Tags

, , , , ,

There are two primary reasons I find cinema fascinating. (1) As different art mediums come together in cinema, the limitations it places on those artists forces a particular sort creative thinking; and (2) since film is multi-faceted, people will love and approach it in unique and personal ways.

The Wizard of Oz, 1939

 

First: Putting boundaries on the artist

While I love to write, and I love photography, I think the cinema has become my favorite art medium. It is so limited, and yet so free. In the greatest pieces of cinema, actors master their particular art (whether film, television drama, sit-com, or documentary) while weaving together the skill of writing with the beauty of the visual art. All artists can come together in the cinema. It is so more limiting than designing clothes for a model, paintings for a gallery, or music for a symphony. There, the art is allowed to reach whatever heights the artist can imagine. The endless possibilies are incredible. Here it is restricted. It must be applied. The artist must bend to the purpose. If the artist can bend to the purpose, while still remaining true to the art, while still keeping the highest quality, here I think the artist has also achieved something incredible, in a different way. Both are necessary. The ability of any artist to adapt from an environment of total creative freedom to an environment filled with boundaries shows the adeptness of the artist.

Time and again 1939 is considered the greatest year of cinema. It brought us Gone with the Wind, The Wizard of Oz, The Hunchback of Notre Dame, The Little Princess, Midnight, Mr. Smith Goes to Washington, The Women, and Wuthering Heights. The list goes on and on. What happened that year? The production code began to be enforced. Censorship was on. The writers and directors had to make appealing art within the limitations of that production code and it is known for producing several of the greatest movies of all time.

The Women, 1939

The Women, 1939

 

 

Second: A multifaceted medium

What interesting things happened with an art form that has so many facets? People approach it from different directions.

To be specific, I am not a fan of the Disney machine. I think that is primarily because I am sensitive to psychology, perspectives of culture and marketing (from a psychological perspective) and what message is given through those lenses. In my opinion, Disney uses consumers to make a profit. It frequently sends a message of the uselessness of fathers and the requirement of either a passive female or aggressive, who needs men, feminists. Complementarity is not explored. Religion is excluded. Costumes are sold. Princesses engineered to appeal to as wide an audience as possible. As the culture has changed, Disney has changed.

Snow White, 1931

 

Frozen, 2014

 

I spoke recently to a lover of the theater. Her view is totally different. Why wouldn’t it be? Other than Rogers and Hammerstein, in the past 50 years who has brought theatrical music to the general public? Disney. She thought the music from Frozen to be of incredible quality, harking back to the Disney Renaissance.

Since I approach the film differently, I see different things. Neither is right or wrong. Just as life is made better by the variety of worldviews, so we can take what we want out of a film and enjoy it in our own personal way.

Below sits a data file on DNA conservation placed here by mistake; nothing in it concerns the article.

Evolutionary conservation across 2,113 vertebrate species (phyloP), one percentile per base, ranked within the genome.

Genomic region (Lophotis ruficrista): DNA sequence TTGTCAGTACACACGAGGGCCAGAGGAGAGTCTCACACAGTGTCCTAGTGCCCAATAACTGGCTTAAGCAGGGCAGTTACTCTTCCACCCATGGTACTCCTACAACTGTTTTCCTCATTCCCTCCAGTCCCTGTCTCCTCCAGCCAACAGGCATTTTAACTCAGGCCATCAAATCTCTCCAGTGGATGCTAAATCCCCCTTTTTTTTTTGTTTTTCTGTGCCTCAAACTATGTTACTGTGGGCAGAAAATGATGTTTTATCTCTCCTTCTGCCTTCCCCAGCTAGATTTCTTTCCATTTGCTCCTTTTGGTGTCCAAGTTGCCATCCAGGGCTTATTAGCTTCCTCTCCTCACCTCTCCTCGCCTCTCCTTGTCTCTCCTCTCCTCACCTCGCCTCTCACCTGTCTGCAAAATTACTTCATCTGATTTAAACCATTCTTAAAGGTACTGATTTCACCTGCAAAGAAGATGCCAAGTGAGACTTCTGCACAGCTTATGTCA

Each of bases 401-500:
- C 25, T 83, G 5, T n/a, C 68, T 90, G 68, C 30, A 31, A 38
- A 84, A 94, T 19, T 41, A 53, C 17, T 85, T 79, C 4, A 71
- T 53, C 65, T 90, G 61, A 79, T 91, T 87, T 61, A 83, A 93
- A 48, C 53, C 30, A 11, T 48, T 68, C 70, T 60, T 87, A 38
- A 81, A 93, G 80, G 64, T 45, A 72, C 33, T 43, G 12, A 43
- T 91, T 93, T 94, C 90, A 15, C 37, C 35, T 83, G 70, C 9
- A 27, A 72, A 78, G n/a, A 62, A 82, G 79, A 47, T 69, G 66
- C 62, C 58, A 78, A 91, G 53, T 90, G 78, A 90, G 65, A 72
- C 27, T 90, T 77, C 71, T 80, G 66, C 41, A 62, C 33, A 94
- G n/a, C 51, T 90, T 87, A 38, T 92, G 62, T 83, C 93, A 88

Going further with the concept of the personal, there are limitations beyond the creators’ control in film. With a painting, the artist places’ his stamp on the image of the model. So in a way, it is the painter we see, even though he sought to represent the model. In a novel, the reader places his own image on the descriptions. Readers are either delighted or angered by the choice of actor to play the role, or the manner of the actor depending on how it aligns or disfigures their mental image of the character.

This brings us to the point. Like photography, cinema brings us real people. We are drawn or experience aversion to people and their manners. For example, I an a fan of “The Unbreakable Kimmy Schmidt.” I love the courage and desire for personal development of the main character. I love the subtle and over-the-top humor, the multitude of cultural and iconic references. I love the strength of the female lead, whose existence is not dependent on other male characters. It’s a great piece of television in my eyes. A friend who also loves cinema dislikes the show because of the main actress. That happens. Not all personalities can be attractive to everyone. If they are, that is when you end up with mega-stars.

This is also experienced in theater, Even in theater, an actor who is more than just “a body with a voice,” viewers creates the character in his or her image. My husband and I have watched a filmed theatrical version of Into the Woods and really love it. We watched the recent film by Disney, so ready to love it, and were sorely disappointed. Why?

Into the Woods, 2014

We had in our minds the portrayal, energy and comedic timing of the theatrical actors. Disney movie just did not compare.

Into the Woods - into-the-woods Photo

Into the Woods, Original Cast

Does that make less of the experience of someone else watching it?

No, not at all.

Might one be objectively better?

Possibly. But also possible that it was our personal experiences that led to enjoyment or displeasure.

Conclusion

The discussion could go on and on. Cinema provides us with a special place, wildly boundless and yet full of boundaries for those who help to create it. It is deeply personal from the personhood of the actors to the personalities of the viewers. There is something for everyone.

Advertisements